##
* *Reflection: Connection to Prior Knowledge
Rocking Rotations - Section 1: Lesson Beginning

To begin the activity for this first part of class notes (on page 1), I asked students to use graph paper, pencil and scissors to create a triangle that is congruent to the given triangle, YUM. Instead of providing more directions on how students could complete this, I found that most of my class traced their triangle and then cut out a congruent new triangle, which we named Y'U'M'. This act of tracing and then cutting out two triangles that were congruent really cemented for my students that the pre-image and image were congruent shapes (see this Beginning Student Example)

Then, as students rotated the image (triangle Y'U'M') it was easy for them to see that the new shape would be an isometry. Furthermore, I found that while working together, my students were able to discover a rule for how to rotate 90 CCW. It was exciting to see my students drawing from prior knowledge and applying this to generalize a rule for this type of transformation (see this second, Beginning Student Example)

*Connection to Prior Knowledge: Making Math Hands-On*

# Rocking Rotations

Lesson 2 of 7

## Objective: SWBAT identify and draw rotations of polygons on the coordinate plane.

#### Lesson Beginning

*15 min*

Do Now: In this Do Now, students will ask students to first try and identify a rotation using a Yankee symbol. Teachers who do not live in New York may want to change this to another sports symbol. The second question will also ask students to review reflecting about the x and y-axis. This is a great time for teachers to review key vocabulary from previous lesson like pre-image, image and transformation.

Teachers can also review the agenda and objective for this lesson.

Introduction to New Vocabulary:

Before starting the middle of the lesson, teachers can review key vocabulary for this lesson, counterclockwise and clockwise as well as a movement (or rotation) of 90 degrees. The graphics of the cats will help to review this topic with students.

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#### Lesson End + Homework

*25 min*

Activity/Homework:

After completing in class examples, students should be encouraged to work in pairs or small groups on practice questions and a worksheet with examples, which can be found in student notes. Teachers can circulate and answer student questions. After giving students 15-20 minutes to work on this assignment, teachers can ask students to put their work on the board and then review these questions with the entire class. This is a great opportunity for teachers to reinforce vocabulary and also ask students some important summary questions like,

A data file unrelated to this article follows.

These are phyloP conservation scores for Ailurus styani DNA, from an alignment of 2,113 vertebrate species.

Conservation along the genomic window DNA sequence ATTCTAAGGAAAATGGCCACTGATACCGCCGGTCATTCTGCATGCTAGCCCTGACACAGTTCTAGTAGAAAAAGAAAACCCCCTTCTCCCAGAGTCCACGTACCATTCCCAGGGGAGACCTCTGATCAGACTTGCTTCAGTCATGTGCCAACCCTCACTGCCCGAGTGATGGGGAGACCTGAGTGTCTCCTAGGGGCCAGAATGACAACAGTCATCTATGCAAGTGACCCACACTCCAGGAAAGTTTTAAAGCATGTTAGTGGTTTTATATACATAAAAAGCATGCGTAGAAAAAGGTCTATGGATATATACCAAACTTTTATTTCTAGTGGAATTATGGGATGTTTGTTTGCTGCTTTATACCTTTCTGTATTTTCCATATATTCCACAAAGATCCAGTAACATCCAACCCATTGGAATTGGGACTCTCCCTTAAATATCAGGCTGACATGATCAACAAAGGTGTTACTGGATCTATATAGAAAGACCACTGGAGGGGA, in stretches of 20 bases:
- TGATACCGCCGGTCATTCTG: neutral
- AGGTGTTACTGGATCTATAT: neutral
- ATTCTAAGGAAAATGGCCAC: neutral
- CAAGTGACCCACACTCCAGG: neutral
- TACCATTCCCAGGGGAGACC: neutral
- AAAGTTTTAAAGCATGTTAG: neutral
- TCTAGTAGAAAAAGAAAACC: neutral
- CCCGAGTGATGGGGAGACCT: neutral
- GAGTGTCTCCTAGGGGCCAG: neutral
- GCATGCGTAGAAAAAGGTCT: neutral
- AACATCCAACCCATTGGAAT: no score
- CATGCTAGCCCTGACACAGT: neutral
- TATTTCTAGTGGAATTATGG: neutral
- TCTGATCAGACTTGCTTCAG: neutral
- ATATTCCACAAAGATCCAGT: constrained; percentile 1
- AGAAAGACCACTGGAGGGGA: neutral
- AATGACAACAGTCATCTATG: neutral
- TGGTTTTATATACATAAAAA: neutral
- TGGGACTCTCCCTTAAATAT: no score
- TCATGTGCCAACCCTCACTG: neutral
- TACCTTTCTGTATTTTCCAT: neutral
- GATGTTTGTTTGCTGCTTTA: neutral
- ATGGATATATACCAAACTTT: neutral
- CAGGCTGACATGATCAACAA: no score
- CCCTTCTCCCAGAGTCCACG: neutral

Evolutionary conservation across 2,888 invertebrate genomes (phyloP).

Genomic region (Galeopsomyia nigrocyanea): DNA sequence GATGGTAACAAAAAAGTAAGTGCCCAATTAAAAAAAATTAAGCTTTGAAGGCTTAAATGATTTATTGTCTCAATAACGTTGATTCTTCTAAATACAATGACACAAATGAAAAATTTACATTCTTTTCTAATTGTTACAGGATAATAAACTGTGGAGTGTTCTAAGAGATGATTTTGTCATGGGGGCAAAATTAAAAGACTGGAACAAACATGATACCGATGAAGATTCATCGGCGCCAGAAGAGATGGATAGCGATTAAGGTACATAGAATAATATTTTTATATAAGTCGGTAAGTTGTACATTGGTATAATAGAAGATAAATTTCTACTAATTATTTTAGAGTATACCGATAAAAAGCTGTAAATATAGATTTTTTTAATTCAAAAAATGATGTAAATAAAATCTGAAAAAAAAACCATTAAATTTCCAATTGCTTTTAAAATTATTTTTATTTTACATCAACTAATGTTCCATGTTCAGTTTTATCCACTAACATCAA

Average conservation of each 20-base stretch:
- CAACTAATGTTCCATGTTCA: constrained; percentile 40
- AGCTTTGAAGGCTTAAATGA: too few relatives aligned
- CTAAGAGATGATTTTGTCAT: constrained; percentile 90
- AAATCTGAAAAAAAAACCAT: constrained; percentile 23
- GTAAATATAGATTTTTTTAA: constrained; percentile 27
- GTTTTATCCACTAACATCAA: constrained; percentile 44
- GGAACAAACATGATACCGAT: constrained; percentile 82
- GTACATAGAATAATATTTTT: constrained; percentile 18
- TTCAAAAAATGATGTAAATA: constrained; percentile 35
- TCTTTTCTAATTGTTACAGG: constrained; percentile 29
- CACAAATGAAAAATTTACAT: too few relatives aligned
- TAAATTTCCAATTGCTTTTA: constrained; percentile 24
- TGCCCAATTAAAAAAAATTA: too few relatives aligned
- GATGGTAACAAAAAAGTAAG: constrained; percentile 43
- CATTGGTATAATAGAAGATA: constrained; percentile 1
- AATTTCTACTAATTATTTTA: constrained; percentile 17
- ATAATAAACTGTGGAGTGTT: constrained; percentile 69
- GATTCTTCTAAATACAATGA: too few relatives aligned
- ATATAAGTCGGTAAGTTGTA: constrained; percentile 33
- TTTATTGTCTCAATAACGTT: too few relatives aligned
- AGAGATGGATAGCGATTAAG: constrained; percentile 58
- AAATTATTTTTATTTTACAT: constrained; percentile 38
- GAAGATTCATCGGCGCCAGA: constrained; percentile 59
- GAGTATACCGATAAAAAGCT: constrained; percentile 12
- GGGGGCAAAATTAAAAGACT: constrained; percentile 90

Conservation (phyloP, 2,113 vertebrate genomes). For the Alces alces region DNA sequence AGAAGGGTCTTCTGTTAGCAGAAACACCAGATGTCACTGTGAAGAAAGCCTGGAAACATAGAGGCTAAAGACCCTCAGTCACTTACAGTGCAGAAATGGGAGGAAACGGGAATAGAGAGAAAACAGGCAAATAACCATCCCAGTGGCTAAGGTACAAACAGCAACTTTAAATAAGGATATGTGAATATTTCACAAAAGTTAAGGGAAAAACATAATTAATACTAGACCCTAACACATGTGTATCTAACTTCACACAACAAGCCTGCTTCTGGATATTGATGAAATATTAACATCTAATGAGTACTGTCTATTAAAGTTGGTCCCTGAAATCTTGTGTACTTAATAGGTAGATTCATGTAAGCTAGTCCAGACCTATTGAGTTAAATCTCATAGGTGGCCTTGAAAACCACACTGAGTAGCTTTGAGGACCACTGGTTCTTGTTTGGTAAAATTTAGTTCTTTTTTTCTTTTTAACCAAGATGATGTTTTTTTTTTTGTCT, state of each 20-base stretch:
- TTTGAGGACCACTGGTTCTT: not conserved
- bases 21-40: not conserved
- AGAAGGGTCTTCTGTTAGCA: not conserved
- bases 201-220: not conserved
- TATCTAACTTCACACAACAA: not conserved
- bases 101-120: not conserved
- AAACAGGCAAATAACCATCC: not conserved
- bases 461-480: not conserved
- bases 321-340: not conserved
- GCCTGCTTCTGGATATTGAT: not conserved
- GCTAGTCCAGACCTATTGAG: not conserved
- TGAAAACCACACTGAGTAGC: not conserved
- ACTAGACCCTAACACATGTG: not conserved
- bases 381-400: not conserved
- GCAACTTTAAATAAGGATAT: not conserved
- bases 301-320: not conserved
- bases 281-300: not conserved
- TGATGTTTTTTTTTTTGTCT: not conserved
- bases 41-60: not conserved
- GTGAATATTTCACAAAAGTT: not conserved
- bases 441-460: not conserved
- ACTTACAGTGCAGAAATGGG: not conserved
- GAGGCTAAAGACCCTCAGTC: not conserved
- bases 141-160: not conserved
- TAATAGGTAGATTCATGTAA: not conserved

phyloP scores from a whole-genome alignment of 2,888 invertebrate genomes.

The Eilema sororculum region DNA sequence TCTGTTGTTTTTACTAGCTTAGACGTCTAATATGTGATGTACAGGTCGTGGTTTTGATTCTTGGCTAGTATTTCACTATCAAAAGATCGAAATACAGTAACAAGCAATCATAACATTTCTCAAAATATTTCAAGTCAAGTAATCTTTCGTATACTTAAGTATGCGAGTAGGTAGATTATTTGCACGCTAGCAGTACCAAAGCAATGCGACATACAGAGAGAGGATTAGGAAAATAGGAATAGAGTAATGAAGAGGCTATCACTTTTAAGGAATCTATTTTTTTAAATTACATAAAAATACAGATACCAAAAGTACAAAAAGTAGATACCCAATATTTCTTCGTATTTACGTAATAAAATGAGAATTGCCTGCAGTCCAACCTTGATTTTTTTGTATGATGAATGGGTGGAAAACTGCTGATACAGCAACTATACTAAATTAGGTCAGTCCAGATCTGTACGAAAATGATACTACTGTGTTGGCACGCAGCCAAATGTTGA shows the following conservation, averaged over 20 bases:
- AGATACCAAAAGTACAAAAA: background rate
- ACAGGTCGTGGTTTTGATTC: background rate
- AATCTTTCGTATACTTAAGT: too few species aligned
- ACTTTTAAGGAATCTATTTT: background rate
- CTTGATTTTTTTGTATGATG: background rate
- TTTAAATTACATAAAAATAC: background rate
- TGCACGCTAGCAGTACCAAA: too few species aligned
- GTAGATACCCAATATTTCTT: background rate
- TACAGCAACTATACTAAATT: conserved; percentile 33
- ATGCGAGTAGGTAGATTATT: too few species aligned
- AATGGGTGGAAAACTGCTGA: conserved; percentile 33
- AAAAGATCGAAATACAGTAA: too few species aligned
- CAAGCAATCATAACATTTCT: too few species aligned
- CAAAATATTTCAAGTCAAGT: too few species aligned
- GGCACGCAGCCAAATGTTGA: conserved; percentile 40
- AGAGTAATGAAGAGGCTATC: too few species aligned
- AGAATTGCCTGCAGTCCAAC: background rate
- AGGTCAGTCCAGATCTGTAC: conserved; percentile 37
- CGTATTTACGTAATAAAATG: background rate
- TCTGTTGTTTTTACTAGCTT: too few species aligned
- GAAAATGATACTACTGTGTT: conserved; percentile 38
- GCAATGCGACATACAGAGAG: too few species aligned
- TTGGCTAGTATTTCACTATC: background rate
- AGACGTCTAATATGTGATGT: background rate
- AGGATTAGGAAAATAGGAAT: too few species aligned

- How are rotations different from reflections?
- How do rotations change a pre-image?
- What transformations have we covered so far? Which have been the most challenging for you? Why?
- What is the definition of transformation?

Exit Ticket:

The Exit Ticket for this lesson reviews how to complete a rotation for CCW 90 and CCW 180. Please find the enclosed resources.

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Hey Stephanie,

I'd echo Tom's suggestions to make the do-now more open-ended and to provide more cases for students to perform the inductive reasoning.

Love the student notes. That's a really good resource to be able to hand to students. I wonder how exactly you use the transparencies or parchment

paper for the rotations and how you manage that. I also wonder about the R sub O, 90 notation you use starting on page 3...are students already

familiar with that? BTW, on p.3, second checklist item should say 180, I think.

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I wonder if you might include an opportunity for students to independently determine a rule for rotation about the origin starting from scratch. For example, Â determine a rule for rotation 90 degrees clockwise about the origin.

Finally, do you use dynamic geometry software? If so, could you use it to enhance the lesson in any way?

Once again, good lesson. Gave me some ideas. Thanks.

| 3 years ago | Reply

Stephanie, nice lesson.

A couple of questions.

Do now: I was wondering about the 'yes/no' question. Â I would recommend changing that to some kind of open-ended question. Â For example: a. Â Describe how you can create the image of the Yankees logo from the pre-image using reflections.' Â (It can be done. Â It takes two reflections.) Â b. Does 'reflection' seem like the best word to describe this transformation?

I really like the way you use the student's own work as part of their scaffolded notes. Â

Since you are developing the rule for rotating an object CCW 90 degrees inductively, it would be nice for students to see a few more examples. Â What about making 2 or more versions of the notes, each with a different figure to rotate. Â You could distribute the notes so that, say, every student in a team of 3-4 students has a different version. Â Students can still work together to help one another or check the work of their peers. Â And, now they will see 2-3 additional cases to prove the rule. Â

Good luck with this lesson!

Tom

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| 3 years ago | Reply##### Similar Lessons

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- UNIT 1: Introduction to Geometry: Points, Lines, Planes, and Angles
- UNIT 2: Line-sanity!
- UNIT 3: Transformers and Transformations
- UNIT 4: Tremendous Triangles
- UNIT 5: Three Triangle Topics
- UNIT 6: Pretty Polygons
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- UNIT 11: Trig Trickery
- UNIT 12: Finally Finals

- LESSON 1: Introduction to Transformations and Reflections
- LESSON 2: Rocking Rotations
- LESSON 3: Translations are Terrific
- LESSON 4: Compositions, Not Just a Notebook
- LESSON 5: Dilation Nation
- LESSON 6: Isometry, Survival of the Fittest and Review
- LESSON 7: Project and Assessment for Transformation Unit